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Windows 7: Windows 7 Image - Customize in Audit Mode with Sysprep

04 Mar 2014   #20
Kari

Microsoft Community Contributor Award Recipient

 

Thanks Wazzbler.

Was going to start this post with the normal "welcome to the Seven Forums" as I usually do when seeing a member has joined and posted his / her first post, then I noticed you have been a member over 4 years already. Your thanks mean especially lot considering you deemed the tut to be worth posting your first post .

Kari


My System SpecsSystem Spec
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05 Mar 2014   #21
Wazzbler

Windows 7 64 Bit
 
 

Hi Kari,

I appreciate your response, and yes you are absolutely right about having joined years ago. I joined because I found some articles interesting over the years, but never REALLY got into any serious stuff, and so was an occasional browser. However, in the recent past, I have become my company's resident IT person, although my profession is in retail. As I said, I have been a "learn the hard way" person having been fortunate to have had some brilliant 'teachers" along the way who could explain things in a simple enough way for me to understand. Most IT people seem to only speak in binary code, and if the listener doesn't have a degree in computer science, they feel totally inept and stupid. As I have proved that experience (especially making and learning from mistakes) is superior to academic knowledge, I have been called upon more and more to fix other employees computers, reload them, join company domain etc. etc. I even ended up in a thunderstorm 100 feet up on a narrow ledge trying to adjust the satellite dish with a cell phone strapped to my head with a technician 500 miles away trying to get me to adjust the dish alignment. It wasn't a success, because the alignment was not the fault... rats had chewed the cables, but it was something few other retailers have had the opportunity to do. My main reason for studying your tutorial is because I will shortly have to load/reload about 10 laptops in our offices, and knew that there must be an easier way than doing each one separately.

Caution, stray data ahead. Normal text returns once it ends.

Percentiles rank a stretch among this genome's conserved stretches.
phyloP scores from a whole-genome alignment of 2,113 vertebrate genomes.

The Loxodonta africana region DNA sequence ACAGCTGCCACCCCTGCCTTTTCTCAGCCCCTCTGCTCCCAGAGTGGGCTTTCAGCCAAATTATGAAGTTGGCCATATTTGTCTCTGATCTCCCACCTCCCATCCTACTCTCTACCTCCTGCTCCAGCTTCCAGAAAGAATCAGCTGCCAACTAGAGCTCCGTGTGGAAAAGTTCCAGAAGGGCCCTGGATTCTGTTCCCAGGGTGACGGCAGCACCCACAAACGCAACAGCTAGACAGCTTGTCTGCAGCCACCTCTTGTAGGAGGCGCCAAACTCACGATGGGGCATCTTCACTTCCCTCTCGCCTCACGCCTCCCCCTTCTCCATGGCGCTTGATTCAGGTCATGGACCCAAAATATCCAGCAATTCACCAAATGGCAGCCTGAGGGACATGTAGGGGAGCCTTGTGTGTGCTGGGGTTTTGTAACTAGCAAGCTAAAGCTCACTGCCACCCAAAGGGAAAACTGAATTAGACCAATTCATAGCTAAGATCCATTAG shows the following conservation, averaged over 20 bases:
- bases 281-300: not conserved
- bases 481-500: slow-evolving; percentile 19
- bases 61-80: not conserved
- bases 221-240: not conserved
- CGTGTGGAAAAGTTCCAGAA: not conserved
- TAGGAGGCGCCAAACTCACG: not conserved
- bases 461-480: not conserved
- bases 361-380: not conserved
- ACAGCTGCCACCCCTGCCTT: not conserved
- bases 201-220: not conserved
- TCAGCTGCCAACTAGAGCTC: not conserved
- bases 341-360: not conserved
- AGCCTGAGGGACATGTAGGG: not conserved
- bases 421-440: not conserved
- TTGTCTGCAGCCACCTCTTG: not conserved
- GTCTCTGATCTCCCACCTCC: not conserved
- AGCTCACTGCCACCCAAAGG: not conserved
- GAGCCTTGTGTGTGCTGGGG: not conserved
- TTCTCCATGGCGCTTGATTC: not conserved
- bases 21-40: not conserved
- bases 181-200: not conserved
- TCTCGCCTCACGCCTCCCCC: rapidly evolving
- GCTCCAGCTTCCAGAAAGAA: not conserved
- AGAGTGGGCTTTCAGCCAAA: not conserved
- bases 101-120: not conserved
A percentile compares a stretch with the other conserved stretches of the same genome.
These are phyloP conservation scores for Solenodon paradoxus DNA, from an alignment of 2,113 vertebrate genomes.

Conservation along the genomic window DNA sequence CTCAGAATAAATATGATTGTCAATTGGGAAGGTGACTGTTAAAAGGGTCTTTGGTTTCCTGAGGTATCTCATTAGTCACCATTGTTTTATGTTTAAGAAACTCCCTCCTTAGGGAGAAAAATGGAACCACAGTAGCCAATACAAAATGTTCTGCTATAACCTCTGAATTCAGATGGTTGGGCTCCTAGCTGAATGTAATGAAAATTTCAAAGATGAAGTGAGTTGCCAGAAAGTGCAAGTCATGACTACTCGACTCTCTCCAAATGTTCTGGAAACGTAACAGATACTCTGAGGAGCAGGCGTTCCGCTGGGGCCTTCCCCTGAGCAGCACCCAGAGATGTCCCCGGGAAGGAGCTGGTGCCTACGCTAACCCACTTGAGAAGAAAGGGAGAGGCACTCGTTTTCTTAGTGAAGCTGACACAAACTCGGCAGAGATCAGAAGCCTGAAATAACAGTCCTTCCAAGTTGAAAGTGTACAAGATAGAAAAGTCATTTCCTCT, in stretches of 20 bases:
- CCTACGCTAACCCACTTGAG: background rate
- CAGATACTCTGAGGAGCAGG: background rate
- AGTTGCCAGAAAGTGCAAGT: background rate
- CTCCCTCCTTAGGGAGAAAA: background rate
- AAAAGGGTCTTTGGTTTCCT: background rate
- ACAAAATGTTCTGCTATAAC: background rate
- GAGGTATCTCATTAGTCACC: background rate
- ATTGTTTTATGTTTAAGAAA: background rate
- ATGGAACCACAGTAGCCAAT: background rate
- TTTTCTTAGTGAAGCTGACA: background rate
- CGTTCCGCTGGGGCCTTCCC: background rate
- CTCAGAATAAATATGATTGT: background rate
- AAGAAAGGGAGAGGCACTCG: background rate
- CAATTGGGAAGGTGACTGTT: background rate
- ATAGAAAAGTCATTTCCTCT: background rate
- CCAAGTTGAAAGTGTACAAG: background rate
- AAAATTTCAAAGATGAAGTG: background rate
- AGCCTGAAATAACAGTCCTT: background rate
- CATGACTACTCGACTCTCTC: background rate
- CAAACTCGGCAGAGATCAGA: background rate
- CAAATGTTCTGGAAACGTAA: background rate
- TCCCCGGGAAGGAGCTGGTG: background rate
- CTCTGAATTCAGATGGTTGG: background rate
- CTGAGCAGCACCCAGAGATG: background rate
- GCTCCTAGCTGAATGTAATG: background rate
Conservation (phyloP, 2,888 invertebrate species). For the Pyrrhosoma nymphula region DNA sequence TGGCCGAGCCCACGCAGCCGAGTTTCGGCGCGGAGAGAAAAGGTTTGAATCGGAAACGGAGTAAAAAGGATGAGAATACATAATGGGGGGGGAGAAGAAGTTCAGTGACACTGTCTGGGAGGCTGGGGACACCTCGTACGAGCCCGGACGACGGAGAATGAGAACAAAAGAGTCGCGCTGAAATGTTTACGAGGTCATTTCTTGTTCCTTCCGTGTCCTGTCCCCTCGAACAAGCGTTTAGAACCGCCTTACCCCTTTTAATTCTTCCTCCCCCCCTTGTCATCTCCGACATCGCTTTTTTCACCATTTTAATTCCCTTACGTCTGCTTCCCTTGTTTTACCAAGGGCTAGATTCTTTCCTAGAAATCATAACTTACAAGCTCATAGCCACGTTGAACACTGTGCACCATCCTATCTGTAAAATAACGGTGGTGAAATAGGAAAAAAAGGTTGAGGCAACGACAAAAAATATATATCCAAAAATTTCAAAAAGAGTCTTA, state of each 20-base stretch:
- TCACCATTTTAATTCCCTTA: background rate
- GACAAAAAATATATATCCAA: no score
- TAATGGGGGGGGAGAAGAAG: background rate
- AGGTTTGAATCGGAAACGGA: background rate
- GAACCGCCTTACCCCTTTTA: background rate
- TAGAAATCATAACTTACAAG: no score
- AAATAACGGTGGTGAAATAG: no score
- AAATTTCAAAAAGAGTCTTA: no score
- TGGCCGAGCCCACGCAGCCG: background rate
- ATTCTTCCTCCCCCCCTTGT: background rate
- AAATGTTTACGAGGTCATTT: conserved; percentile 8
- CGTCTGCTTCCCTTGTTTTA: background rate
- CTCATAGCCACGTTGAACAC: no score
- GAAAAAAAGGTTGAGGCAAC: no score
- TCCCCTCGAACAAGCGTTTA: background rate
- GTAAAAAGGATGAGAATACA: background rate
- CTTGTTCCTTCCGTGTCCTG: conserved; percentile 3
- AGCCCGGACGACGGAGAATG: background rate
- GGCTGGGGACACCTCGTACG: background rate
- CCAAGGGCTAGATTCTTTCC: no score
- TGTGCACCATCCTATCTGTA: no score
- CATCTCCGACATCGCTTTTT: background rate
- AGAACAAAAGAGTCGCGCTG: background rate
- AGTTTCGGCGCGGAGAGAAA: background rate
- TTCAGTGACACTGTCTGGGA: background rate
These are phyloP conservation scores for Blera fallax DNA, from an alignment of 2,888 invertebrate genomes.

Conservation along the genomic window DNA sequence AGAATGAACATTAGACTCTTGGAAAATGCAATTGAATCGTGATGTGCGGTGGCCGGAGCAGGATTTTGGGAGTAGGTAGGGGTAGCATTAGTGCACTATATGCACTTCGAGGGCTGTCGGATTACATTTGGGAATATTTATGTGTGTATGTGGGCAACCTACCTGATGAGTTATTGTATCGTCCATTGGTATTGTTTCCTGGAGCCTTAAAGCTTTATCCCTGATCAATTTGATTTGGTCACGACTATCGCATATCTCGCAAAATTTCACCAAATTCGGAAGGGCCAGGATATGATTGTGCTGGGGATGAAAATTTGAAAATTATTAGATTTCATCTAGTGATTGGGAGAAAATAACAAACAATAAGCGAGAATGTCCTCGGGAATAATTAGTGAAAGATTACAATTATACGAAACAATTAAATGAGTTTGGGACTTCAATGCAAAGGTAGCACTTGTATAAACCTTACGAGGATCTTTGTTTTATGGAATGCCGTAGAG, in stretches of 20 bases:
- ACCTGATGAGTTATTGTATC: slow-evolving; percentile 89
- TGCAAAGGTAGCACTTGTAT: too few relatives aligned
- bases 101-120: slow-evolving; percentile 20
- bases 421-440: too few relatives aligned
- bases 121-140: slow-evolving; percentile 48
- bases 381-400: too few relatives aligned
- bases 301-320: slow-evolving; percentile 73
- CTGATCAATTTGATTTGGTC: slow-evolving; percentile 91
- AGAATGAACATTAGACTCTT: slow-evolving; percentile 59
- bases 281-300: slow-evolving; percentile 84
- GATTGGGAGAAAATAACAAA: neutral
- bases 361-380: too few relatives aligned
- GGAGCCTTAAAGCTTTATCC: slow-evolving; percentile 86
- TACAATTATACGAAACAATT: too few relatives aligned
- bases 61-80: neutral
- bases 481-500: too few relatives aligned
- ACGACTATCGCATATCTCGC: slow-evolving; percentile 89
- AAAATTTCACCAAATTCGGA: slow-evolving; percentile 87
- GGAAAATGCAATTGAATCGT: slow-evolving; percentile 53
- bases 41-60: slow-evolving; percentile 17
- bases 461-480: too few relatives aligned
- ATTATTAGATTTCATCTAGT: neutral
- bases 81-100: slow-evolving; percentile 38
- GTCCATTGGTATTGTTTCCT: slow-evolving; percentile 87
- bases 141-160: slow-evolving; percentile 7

I attempted numerous methods, and all failed or gave different result to what I expected. Fortunately, I came back to seven forums and studied up a bit, and then used your tutorial - I was so happy that at last, it worked EXACTLY as explained in the tutorial. After completing the setup and image, I did a test run on an old laptop. With bated breath, I watched the process, and when the laptop booted to the OOB screen and I logged on to see it worked flawlessly, I was ecstatic. I wish Microsoft had someone with your ability to explain things, because then people like me would not waste countless hours, days and weeks going completely insane wasting time trying to decipher their "computerese" technical jargon. I would have smoked far less, drank a few bottles of Johhnie Walker Black less, and not put a fist through a monitor!

Please keep up the great work, and thank you again,

Wazzbler
My System SpecsSystem Spec
06 Mar 2014   #22
SIW2

Microsoft Community Contributor Award Recipient

Vista x64 / 7 X64
 
 

32 bit version here, might need testing RE64v7-and RE86v7
My System SpecsSystem Spec
06 Mar 2014   #23
Kari

Microsoft Community Contributor Award Recipient

 

Thanks Siw, I will test it.
My System SpecsSystem Spec
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07 Mar 2014   #24
Kari

Microsoft Community Contributor Award Recipient

 

The 32 bit works as well as expected, one more time thanks Siw! Edited the tutorial which previously said the tool was only available for 64 bit versions.
My System SpecsSystem Spec
08 Mar 2014   #25
Britton30
Microsoft MVP

Windows 7 Ultimate X64 SP1
 
 

I just saw something of interest upon re-reading. I can install w7 in a VM, install program, updates, my personal data, etc. and image that VM install and restore it to a physical drive later?
My System SpecsSystem Spec
08 Mar 2014   #26
Kari

Microsoft Community Contributor Award Recipient

 

Quote   Quote: Originally Posted by Britton30 View Post
I just saw something of interest upon re-reading. I can install w7 in a VM, install program, updates, my personal data, etc. and image that VM install and restore it to a physical drive later?
Yes. That's how I am doing it.

The Generalize switch when sysprepping really removes all hardware related information so putting it very simple the image does not know afterwards where and how it's done and can be used in deploying the image to any computer, a real physical one or a vm.

There are a lot of added bonuses in doing it on a vm, one of the most important ones for me personally being the flexibility; regardless which OS I have on my host rig I can make and prepare any Windows image. I don't have any IOS or MacOSX devices but my dear Angie has; this laptop I'm using at the moment runs Windows 8.1 Pro installed using an image I made on a Parallels vm running on Angie's iMac.

One more bonus worth mentioning is how easy it is to create a snapshot or checkpoint of your vm, whatever name various virtualization platforms use for their "quick images". You install Windows first, enter Audit Mode and before starting to test different answer file and other scenarios you create a checkpoint and if something does not work as you expected, you simply restore the vm using your checkpoint which takes a minute or so and start again.

I cannot remember when I have last time installed Windows "normally", booting a physical rig from the install media. The vm method is so easy and flexible to use.

Kari
My System SpecsSystem Spec